This powder kills fascist aero-engines

I've written before about how the air defence problem seemed to inspire 'wildly creative' thinking in the early 20th century. Here are a couple more examples, submitted to the British government by members of the public, c. 1943 -- the one effectively a form of death ray, the other a (technically) non-lethal weapon:

One of the most popular discarded suggestions was that the atmosphere should be flooded with carborundum powder which would be sucked into the fascist aero-engines and chew them to pieces. It is difficult to convince people that there is an awful lot of atmosphere!

Another one was that they should spread throughout the atmosphere 'a gas' (unknown to the suggestor -- to be discovered by the chemist) which would congeal round the plane in flight, and when the crew baled out, would wrap itself around them so that they would arrive on the ground like chickens in gelatine. This was the solution of the paratroop problem!1

The desire of these would-be inventors to help defend the nation (and perhaps profit handsomely) exceeded their knowledge of science and engineering.

The author of the article from which the above quotation is taken was Ritchie Calder, a former journalist then doing propaganda work for the Political Warfare Executive. Maybe that's how he came to be writing about the contributions of British scientists to the war effort for an American publication, Popular Astronomy:

Their maximum accuracy is in the air, in spite of three-dimensional fighting. When one hears of a thousand-plane raid being packed into fifty-five minutes over a single town in Germany, one should remember not only the vast ground organization, the transport supplies, the loading of the bombs, the timing of the take-off and returns, but also the intensive work of the scientists behind the operation.2

But while Calder only deviates from such broad generalisations when poking fun at death rays and gelatin gases, this article does combine two things he was interested in: explaining science and defeating bombing. Before the war, Calder had been science editor for the News Chronicle; during the Blitz, he was a crusader for better post-raid welfare and shelter conditions. It's interesting that one of his sons, Nigel Calder, became a noted science journalist, while another, Angus Calder, became one of the most influential historians of the Blitz.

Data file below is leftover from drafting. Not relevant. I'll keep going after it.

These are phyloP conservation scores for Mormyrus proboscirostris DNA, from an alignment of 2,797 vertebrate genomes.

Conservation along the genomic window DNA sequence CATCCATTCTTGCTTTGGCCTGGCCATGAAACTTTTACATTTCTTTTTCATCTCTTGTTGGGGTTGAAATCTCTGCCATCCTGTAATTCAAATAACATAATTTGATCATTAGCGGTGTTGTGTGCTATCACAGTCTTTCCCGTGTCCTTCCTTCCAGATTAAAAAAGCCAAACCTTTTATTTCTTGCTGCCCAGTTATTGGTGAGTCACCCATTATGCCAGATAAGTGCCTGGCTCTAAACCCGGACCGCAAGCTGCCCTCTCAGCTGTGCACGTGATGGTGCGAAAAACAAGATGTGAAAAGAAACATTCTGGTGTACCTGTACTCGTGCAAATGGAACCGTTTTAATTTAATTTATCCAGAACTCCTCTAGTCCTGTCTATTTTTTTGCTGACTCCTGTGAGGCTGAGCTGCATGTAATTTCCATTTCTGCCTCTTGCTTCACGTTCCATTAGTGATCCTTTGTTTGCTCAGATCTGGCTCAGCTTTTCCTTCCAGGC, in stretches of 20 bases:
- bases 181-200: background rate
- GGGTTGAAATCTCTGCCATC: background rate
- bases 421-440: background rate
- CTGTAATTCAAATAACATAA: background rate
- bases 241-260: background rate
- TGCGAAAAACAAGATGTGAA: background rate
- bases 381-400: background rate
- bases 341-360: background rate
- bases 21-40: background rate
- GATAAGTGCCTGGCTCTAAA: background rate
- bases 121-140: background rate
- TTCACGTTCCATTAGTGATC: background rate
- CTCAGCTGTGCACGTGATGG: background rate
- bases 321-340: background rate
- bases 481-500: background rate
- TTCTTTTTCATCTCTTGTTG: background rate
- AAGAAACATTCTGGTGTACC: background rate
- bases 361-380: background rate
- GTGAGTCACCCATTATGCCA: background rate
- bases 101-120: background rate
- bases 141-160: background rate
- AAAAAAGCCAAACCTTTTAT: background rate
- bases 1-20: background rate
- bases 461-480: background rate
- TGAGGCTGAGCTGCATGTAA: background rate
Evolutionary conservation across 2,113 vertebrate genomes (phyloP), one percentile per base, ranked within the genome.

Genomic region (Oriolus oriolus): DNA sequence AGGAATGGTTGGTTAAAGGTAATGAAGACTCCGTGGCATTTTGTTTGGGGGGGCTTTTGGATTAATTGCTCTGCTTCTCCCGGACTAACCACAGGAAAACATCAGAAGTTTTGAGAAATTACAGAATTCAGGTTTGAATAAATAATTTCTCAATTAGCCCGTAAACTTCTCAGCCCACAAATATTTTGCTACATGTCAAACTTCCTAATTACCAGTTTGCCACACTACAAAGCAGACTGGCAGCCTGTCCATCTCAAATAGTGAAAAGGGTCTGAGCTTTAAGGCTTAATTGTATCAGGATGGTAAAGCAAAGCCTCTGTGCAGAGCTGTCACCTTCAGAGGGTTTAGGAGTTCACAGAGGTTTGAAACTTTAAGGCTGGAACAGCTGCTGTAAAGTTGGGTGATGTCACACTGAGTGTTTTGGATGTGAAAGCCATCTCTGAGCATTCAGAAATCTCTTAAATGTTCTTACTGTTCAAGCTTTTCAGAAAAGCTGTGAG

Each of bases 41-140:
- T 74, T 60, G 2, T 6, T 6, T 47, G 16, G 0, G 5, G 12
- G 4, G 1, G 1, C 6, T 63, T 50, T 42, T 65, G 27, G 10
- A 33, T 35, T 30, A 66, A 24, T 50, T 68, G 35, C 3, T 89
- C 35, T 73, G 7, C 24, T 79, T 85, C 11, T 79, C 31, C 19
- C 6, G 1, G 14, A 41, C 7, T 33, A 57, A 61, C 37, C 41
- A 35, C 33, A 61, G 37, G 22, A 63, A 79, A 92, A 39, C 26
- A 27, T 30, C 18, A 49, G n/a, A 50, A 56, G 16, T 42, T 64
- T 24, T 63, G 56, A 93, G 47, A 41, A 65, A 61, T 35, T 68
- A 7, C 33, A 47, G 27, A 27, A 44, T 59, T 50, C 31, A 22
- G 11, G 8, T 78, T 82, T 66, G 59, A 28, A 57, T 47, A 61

1. Ritchie Calder, 'Science comes to Earth', Popular Astronomy 51 (1943), 346-7

  2. Ibid., 346. 

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5 thoughts on “This powder kills fascist aero-engines

  1. The 'Carborundum' idea reminds me of the rumours of a supposedly carbon-based powder being dropped by NATO jets over Serbia in order to short out power lines, etc.

  2. Andrew Reid

    It's interesting that they apparently gloss over the major issue with the carborundum powder, which is that it doesn't actually discriminate between fascist and non-fascist aero engines, nor, for that matter, between aero engines and truck engines.

    I would have thought that by this far into WW2, the practical limitations of "area weapons", poison gas being the usual example, would be better appreciated.

  3. Neil Datson

    The 'gas', rather unfortunately 'unknown to the suggestor - to be discovered by the chemist' plants an idea in my mind. I can't get past the picture of firing it up, in a sort of generalised and ill-aimed way, at an over-flying edible bird; plover, partridge or turkey, and being rewarded by the gentle descent of a cooked fowl fit for the carving knife. So much easier than all the botheration that's presently needed. Surely, with just a little more work, it could be persuaded to do better than merely cover the feathered bird in gelatine?

  4. Post author

    Heath:

    Thank you. I hope you will find this imaginary cheque adequate recompense for your efforts.

    Jerry:

    Interesting! I hadn't heard that rumour (the one I remember is about cobwebs being dropped from aircraft in 1991-2), but apparently it's more or less true! USAF F-117s dropped BLU-114/B bombs against the Serbian power grid in 1999, so-called 'soft bombs'. It seems they work by dropping large numbers of carbon-filaments over power plants, transformers, etc, shorting them out. That in turn reminds me of Operation Outward, Britain's attempt in 1942-4 to bring down German power lines by launching balloons across the North Sea with trailing cables.

    Andrew:

    Good point. Though, to be fair, this is probably fatal flaw #78 on the list :)

    Neil:

    Peace dividend!

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